Leistikow: Kirk Ferentz 'disappointed' about transfers, optimistic 0-2 Hawkeyes will stick together

Chad Leistikow
Hawk Central

The chain reaction of troubling events in less than a week has created bad optics for Kirk Ferentz and added to the adversity facing his Iowa football program.

After losing an opener at Purdue it should have won, Iowa had two players enter the NCAA’s transfer portal the following Thursday. Then came Saturday’s agonizing, 21-20 loss to Northwestern that saw the Hawkeyes blow a 17-point lead and fall to 0-2, essentially extinguishing their hopes at a conference title in this shortened season. Then came the OWI arrest Sunday morning for star wide receiver Ihmir Smith-Marsette, who was promptly suspended for Saturday’s matchup against Michigan State after being pulled over for driving 74 mph in a 30-mph zone. Then on Tuesday, a third Hawkeye in wide receiver Calvin Lockett joined running back Shadrick Byrd and linebacker Yahweh Jeudy in the transfer portal.

This is about the absolute worst way the on-field portion of the football calendar could’ve started for Ferentz, considering the threat of a lawsuit from Black former players is still hanging over the program and his legacy.

During his weekly news conference Tuesday, Ferentz acknowledged that on-field losses haven't helped. 

Kirk Ferentz has seen three of his players enter the transfer portal in the last week.

"As it stands right now, we are an 0-2 football team," Ferentz said. "Nothing about that feels good. Why would it? But our focus, our encouragement to the players is to focus on the remaining 80% of the season. There’s a lot of football left.”

Ferentz, 65, knew this season was going to be one of the most difficult challenges of his coaching career. After a summer of allegations and an investigation over racial disparities and player mistreatment in the program, it's a bad look that three Black players want to transfer within the first 10 days of the season.

For perspective, these are the first three transfers of Black scholarship players in almost 15 months; linebacker Jayden McDonald was the previous such instance, when he entered the portal in August 2019. And, Ferentz correctly noted, transfer decisions are more prevalent after spring practices — which were canceled this year amid the COVID-19 pandemic. Spring ball allows student-athletes a better chance to see where they stand on the team.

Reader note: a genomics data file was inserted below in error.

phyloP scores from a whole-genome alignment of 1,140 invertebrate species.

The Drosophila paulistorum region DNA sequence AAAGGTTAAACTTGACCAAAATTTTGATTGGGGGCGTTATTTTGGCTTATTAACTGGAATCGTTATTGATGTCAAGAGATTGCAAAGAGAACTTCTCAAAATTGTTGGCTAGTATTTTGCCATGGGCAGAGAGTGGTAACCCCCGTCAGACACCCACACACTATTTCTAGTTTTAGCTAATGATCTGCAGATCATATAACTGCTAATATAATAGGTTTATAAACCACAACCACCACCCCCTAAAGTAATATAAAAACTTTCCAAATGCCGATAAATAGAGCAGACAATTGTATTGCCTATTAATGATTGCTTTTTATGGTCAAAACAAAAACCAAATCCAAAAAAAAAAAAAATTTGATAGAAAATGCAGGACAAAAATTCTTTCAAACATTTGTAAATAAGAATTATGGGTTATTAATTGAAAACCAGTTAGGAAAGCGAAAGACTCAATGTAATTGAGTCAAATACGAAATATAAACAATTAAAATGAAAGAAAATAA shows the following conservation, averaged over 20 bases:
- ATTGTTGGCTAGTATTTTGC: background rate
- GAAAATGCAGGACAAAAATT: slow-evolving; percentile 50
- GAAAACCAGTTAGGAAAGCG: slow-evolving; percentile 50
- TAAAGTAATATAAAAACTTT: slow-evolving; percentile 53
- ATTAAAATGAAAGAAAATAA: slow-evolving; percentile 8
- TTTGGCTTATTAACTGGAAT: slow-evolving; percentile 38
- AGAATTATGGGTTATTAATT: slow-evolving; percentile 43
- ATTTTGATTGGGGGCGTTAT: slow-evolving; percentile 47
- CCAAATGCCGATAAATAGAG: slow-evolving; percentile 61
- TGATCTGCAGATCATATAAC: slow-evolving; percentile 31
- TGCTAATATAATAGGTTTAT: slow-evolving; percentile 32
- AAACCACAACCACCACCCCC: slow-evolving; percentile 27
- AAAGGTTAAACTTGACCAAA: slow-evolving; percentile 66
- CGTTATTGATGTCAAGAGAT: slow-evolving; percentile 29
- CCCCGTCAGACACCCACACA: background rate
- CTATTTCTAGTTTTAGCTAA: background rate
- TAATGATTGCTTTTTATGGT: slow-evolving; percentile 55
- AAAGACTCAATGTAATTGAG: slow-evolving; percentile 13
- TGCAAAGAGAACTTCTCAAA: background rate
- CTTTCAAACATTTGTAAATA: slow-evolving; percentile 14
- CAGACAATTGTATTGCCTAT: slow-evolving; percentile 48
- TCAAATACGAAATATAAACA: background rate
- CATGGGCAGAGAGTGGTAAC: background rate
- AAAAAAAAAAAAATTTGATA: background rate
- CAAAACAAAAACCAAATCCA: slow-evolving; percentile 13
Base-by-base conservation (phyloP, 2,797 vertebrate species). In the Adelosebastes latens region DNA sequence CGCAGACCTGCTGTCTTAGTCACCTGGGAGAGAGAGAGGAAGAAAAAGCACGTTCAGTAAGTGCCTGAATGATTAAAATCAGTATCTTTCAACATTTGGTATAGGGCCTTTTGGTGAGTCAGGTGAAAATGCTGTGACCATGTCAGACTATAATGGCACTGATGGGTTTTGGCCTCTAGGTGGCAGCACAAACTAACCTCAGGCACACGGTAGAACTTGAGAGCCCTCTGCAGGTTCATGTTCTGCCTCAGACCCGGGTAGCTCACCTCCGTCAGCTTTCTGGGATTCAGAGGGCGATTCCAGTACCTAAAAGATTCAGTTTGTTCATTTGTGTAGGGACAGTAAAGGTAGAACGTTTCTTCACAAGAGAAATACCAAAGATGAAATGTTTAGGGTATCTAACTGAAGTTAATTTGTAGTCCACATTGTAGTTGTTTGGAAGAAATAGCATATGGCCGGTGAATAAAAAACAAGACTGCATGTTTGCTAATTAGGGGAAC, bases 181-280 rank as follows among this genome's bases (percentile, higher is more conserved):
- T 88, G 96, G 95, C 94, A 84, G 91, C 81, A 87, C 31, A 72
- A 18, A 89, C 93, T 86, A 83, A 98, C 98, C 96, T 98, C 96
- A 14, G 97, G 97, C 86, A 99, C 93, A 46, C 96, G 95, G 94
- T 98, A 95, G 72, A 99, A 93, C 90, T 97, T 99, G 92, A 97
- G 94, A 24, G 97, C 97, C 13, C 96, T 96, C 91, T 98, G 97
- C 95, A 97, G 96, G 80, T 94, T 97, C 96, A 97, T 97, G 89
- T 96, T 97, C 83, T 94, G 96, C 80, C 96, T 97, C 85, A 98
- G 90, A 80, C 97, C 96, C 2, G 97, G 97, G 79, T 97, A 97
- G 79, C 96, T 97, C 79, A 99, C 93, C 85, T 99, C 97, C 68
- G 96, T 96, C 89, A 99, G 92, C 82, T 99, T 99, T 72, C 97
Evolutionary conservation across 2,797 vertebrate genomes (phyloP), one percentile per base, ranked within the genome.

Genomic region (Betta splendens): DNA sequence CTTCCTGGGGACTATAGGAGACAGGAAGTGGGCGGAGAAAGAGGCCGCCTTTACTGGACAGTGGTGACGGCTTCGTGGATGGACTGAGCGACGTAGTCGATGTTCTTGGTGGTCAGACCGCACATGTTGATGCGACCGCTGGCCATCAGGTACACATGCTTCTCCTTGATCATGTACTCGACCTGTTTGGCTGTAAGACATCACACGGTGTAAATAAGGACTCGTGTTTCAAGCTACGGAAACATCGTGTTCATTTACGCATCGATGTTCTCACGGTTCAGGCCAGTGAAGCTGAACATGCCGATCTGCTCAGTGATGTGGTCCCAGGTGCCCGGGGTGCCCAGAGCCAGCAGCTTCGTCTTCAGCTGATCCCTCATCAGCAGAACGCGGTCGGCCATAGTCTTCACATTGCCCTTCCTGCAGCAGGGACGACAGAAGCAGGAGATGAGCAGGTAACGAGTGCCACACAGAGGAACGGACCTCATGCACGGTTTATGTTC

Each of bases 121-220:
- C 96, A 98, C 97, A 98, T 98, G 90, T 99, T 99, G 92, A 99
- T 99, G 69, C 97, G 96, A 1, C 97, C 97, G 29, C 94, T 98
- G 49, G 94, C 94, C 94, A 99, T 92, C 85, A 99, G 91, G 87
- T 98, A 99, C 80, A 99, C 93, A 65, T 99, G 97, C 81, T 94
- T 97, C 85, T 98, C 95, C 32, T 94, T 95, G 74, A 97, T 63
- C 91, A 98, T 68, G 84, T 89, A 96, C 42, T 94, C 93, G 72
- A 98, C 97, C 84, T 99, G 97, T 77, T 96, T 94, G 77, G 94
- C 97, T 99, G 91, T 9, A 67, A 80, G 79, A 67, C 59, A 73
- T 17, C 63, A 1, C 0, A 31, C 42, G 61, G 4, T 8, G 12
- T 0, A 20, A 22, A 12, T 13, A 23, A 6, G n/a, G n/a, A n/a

Byrd, a second-year freshman from Alabama, played on special teams at Purdue before entering the portal. Florida natives Jeudy (a second-year freshman) and Lockett (a third-year sophomore) have never played a snap for the Hawkeyes.

“They’re at distance from home. I think that’s part of it. The other similarity is all three weren’t in the two-deep either of the first two weeks," Ferentz said. "All that being said, it’s disappointing because all three of them were doing well. They’re all good people and good players and have good potential."

Ferentz seemed a little defensive when asked about whether he had any worries about keeping the team together, in light of the past week of events.

"You must know something I don't know; I don't know what's going on," Ferentz said. "But yeah, our guys have been great.

"When you don’t win, it’s a little harder. They were great on the field (Monday) morning. We had a good workout, got a lot done, a lot accomplished. Good meetings last night.

"I have no reason to think that they're not going to just keep pushing forward. I have no reason to believe that. I think we have good players; I think we have good people. I haven't seen anything to the contrary.

“I’m seeing a lot more good than negatives, that’s for sure.”

The continued second-half struggles against Big Ten Conference competition got worse, if that was possible.